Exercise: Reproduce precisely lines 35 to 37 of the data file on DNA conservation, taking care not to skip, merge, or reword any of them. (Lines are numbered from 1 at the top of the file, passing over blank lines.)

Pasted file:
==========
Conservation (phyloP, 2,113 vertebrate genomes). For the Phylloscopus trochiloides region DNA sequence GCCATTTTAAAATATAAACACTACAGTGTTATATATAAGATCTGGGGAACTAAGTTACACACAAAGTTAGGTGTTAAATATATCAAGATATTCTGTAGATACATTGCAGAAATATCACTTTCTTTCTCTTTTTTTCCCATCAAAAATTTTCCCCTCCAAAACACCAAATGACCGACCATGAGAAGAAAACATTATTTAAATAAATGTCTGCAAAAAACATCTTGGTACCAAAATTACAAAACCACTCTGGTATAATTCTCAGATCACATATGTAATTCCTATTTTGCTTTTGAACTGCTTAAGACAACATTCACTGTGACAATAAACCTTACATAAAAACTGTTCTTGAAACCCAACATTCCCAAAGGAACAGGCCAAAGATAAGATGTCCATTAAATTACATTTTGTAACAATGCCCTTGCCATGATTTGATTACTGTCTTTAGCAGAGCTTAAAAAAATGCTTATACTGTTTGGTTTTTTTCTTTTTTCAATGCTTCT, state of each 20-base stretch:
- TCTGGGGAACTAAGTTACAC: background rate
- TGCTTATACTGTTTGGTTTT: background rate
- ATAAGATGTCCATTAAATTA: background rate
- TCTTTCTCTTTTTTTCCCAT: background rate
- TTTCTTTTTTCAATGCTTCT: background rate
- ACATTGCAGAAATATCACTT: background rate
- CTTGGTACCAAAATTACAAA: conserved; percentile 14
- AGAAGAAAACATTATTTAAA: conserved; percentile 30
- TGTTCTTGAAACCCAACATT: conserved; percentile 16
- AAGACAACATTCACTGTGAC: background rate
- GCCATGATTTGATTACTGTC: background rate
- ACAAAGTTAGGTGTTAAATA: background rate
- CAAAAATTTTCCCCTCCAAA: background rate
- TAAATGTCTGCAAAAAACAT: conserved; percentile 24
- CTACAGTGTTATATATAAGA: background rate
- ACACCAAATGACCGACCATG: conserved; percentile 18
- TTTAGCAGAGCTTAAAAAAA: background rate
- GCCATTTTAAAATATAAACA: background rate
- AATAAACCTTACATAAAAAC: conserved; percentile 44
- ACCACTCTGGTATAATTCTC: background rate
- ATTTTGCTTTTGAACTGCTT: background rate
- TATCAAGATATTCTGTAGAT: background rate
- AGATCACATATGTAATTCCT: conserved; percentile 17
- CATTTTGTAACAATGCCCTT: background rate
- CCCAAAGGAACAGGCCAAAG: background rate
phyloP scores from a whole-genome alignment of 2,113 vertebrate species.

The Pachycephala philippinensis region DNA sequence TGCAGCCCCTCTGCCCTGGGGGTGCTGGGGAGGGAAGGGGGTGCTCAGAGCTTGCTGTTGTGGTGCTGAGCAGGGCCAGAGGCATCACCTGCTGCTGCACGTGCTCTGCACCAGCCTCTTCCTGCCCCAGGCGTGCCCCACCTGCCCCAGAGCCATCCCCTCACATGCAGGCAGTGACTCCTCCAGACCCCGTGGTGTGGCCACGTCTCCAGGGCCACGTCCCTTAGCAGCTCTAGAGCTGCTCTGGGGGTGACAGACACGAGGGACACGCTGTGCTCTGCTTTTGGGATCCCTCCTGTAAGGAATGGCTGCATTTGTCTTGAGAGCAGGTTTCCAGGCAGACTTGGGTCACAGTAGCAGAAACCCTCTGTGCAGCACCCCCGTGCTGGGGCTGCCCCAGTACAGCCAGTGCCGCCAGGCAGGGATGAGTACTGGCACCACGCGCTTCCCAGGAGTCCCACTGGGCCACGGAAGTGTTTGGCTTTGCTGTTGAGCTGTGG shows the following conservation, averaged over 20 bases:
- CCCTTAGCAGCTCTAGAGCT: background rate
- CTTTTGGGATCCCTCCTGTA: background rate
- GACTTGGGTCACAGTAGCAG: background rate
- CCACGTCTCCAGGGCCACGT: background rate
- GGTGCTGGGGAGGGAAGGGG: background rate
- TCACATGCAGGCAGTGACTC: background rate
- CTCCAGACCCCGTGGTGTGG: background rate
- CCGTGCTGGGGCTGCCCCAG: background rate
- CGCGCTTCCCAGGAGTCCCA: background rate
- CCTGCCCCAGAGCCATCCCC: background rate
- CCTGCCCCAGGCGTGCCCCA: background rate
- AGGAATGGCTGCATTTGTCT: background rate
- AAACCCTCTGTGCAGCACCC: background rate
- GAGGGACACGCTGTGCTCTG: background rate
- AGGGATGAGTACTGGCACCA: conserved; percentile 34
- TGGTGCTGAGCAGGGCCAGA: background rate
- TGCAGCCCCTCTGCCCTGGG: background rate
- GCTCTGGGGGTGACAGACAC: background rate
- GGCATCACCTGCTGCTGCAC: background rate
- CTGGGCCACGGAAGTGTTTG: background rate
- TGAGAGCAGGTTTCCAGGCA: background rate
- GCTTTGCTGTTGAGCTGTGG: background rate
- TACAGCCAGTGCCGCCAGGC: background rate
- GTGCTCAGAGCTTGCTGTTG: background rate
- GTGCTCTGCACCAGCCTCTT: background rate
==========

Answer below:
- CTCCAGACCCCGTGGTGTGG: background rate
- CCGTGCTGGGGCTGCCCCAG: background rate
- CGCGCTTCCCAGGAGTCCCA: background rate